A minimum of 100,000 Belarusian protesters took to the roads of capital Minsk on Sunday in one of the most biggest anti-government demonstrations ahead of crunch talks between President Alexander Lukashenko and Russia’s Vladimir Putin.
A wave of protests has swept Belarus since the August 9 presidential election, which demonstrators say used to be in fact won by Sviatlana Tsikhanouskaya.
Lukashenko denied the polls were rigged and has blamed foreign powers for the protests.
A minimum of 250 protesters were arrested, police said. “Some 250 people were detained in quite a lot of districts of the capital,” the interior ministry said in a observation, adding that those detained were carrying flags and “offensive” placards. Despite the crackdown, demonstrations show no signal of fading and Lukashenko has made no concessions.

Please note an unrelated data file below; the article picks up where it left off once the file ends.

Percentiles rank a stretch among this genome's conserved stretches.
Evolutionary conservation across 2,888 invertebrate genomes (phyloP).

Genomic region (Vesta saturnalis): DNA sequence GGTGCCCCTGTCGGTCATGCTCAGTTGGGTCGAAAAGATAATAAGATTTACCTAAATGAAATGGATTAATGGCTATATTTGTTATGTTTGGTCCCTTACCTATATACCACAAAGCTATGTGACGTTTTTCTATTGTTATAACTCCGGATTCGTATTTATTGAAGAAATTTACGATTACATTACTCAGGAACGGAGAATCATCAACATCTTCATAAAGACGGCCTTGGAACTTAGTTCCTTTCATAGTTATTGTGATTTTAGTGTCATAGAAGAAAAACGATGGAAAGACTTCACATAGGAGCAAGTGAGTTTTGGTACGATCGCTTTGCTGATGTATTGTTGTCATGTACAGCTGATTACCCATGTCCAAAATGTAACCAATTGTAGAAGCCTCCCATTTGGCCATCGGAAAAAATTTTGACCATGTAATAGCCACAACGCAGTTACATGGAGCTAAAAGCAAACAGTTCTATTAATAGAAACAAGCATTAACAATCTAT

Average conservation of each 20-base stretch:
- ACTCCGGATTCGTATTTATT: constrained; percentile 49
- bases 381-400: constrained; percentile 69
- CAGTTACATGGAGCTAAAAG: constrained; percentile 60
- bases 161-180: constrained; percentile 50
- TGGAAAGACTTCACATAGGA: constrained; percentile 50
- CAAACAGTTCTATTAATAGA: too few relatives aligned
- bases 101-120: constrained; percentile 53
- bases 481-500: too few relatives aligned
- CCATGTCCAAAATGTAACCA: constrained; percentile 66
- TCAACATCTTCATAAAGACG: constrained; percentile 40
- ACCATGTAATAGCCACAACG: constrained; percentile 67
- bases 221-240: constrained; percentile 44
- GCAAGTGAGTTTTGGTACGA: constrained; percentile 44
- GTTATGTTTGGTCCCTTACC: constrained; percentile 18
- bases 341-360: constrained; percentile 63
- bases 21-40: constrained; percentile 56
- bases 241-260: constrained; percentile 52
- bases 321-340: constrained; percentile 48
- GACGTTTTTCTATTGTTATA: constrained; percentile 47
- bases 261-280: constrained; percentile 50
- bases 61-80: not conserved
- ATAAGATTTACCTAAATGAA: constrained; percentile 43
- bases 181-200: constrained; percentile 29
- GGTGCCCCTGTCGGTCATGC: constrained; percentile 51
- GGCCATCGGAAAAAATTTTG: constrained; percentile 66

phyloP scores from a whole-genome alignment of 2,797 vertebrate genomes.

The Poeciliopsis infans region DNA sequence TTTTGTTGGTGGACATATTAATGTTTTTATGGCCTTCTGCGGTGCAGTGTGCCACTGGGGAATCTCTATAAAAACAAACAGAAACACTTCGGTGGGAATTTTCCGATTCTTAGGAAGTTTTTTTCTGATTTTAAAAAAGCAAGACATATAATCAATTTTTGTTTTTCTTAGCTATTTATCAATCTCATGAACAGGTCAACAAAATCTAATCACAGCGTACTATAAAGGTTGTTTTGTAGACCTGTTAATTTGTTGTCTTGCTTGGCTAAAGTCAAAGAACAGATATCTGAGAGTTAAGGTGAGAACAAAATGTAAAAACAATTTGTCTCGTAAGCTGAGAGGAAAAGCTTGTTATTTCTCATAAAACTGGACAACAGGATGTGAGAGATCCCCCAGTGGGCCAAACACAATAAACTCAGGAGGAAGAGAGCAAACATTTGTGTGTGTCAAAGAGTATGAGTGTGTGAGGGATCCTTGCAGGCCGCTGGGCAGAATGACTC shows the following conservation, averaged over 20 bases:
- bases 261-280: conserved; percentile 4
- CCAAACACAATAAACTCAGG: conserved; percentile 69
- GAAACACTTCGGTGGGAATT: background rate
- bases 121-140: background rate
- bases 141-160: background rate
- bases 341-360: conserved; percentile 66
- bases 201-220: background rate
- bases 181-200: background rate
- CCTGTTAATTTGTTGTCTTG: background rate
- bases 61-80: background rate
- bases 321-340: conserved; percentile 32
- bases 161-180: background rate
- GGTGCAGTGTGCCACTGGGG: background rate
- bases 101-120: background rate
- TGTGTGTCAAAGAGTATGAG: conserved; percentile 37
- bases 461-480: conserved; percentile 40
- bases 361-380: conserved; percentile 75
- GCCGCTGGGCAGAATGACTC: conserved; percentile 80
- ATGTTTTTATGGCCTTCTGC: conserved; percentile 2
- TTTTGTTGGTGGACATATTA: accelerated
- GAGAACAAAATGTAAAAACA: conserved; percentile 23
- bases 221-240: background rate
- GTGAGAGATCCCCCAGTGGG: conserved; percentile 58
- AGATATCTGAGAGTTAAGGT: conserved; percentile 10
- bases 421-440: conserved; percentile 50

Putin, who hosts Lukashenko for talks in Sochi on Monday, is decided opposition demonstrators won’t topple the Belarusian president, said five people near to the Kremlin, who asked not to be identified discussing internal policy.
The crisis engulfing Moscow’s closest partner echoes revolts that swept absent pro-Kremlin leaders in Ukraine and Armenia since 2014, and comes weeks after Putin changed Russia’s charter to allow him to extend his two-decade rule potentially to 2036.
“Belarus is of enormous importance,” said Mikhail Vinogradov, who heads the St Petersburg Politics Foundation. “Putin doesn’t need to end up on the losing side.” The Russian leadership used to be taken aback by the scale of the unrest in Belarus, the people near to the Kremlin said.
While Moscow doesn’t consider Lukashenko, it can’t accept the opposition coming to power.